“Go and find out what this means: ‘I desire mercy not sacrifice’” (Matthew 9:13). There is not an exhortation in the whole of scripture that needs more desperately to be pondered by Christians today than this sentence that Jesus says to the Pharisees after they criticize him for associating with sinners. Jesus is quoting Hosea 6:6, which he does again in Matthew 12:7 when the Pharisees criticize him for letting his disciples pluck grain on the Sabbath. No other Old Testament verse is quoted twice in the same gospel in conversation with the same people. Jesus is making a critical distinction between His way (mercy) and the Pharisees’ way (sacrifice). The reason Christians need to let this verse smack us in the face is that we have become the Pharisees Jesus came to Earth to stop us from being. Continue reading
Sermon preached 1/14/2012 at Burke UMC LifeSign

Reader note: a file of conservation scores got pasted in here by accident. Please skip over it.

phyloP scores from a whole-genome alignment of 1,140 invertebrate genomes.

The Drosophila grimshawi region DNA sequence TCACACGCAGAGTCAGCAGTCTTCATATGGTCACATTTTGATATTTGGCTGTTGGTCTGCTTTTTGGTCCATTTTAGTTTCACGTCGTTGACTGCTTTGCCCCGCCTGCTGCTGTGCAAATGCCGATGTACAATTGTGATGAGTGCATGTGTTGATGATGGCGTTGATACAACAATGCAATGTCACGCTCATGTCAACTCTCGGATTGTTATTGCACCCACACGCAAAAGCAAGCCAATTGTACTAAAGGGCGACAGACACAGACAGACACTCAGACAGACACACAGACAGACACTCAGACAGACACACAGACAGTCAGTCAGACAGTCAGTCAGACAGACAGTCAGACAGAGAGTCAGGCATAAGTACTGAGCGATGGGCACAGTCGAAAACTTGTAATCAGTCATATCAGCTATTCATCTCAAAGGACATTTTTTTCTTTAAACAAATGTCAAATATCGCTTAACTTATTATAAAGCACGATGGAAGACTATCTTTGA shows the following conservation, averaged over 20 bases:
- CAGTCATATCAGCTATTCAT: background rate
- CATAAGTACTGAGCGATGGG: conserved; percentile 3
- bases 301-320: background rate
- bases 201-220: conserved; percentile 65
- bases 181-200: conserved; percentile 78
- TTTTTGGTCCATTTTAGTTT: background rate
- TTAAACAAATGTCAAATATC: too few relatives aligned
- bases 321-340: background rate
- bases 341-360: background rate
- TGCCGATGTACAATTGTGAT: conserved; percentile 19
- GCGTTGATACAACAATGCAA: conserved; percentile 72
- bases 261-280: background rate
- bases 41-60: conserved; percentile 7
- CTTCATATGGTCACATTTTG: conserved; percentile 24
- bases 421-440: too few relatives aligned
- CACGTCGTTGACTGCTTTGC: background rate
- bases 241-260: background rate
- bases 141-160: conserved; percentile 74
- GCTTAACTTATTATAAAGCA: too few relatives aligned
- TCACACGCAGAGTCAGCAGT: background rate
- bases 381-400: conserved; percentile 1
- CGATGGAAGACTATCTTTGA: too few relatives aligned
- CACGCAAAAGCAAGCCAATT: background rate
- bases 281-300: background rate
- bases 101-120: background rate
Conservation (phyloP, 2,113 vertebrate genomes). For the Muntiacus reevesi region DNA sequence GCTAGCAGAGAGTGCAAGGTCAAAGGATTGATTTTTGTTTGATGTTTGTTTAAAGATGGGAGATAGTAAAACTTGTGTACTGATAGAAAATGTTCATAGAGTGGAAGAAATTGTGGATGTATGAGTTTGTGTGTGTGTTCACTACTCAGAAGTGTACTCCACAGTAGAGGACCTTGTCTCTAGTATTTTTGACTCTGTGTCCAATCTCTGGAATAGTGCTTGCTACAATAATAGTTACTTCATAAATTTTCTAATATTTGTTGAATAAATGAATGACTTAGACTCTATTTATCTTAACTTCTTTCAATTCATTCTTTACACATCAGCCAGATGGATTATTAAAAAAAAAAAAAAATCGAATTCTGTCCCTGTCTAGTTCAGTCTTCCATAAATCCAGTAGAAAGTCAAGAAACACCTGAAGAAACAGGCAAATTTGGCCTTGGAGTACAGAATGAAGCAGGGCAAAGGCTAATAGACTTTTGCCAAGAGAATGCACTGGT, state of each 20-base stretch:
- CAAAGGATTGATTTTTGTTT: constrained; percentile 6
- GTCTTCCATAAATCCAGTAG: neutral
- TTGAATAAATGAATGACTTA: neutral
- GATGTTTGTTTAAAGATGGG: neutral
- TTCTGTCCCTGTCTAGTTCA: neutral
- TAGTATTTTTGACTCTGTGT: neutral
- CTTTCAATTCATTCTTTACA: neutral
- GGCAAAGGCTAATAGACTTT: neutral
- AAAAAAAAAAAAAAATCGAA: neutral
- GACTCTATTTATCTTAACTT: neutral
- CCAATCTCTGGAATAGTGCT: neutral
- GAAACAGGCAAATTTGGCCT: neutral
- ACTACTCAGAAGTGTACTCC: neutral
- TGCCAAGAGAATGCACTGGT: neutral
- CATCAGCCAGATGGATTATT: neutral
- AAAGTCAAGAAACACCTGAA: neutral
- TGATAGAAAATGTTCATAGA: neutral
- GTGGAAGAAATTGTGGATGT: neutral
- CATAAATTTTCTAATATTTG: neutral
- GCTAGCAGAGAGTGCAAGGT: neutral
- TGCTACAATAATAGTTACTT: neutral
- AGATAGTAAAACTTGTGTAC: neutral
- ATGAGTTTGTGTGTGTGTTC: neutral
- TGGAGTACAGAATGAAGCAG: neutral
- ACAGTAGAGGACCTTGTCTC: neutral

Text: Isaiah 6:1-8
Do you have a place that’s sacred to you? My sacred place is a lake outside of Charlottesville called Sugar Hollow. I went there every weekend when I was in college at UVA. It’s surrounded on three sides by mountains. There’s a black sand beach on which I’ve taken many naps. Whenever I go back to my favorite lake, I get a feeling in my heart as I drive up the steep hill next to the dam before the lake opens out in front of me. It always makes my jaw drop when I see the lake again, because it’s the most beautiful place in my world. Continue reading
I’ve been reading about a chapter a week of Thomas Merton’s No Man is an Island for the past couple of months. The 11th chapter on mercy has some really good material that’s worth quoting and contemplating, so I thought I would share.
God has left sin in the world in order that there may be forgiveness: not only the secret forgiveness by which He Himself cleanses our souls, but the manifest forgiveness by which we have mercy on one another and so give expression to the fact that He is living, by His mercy, in our own hearts. 208 Continue reading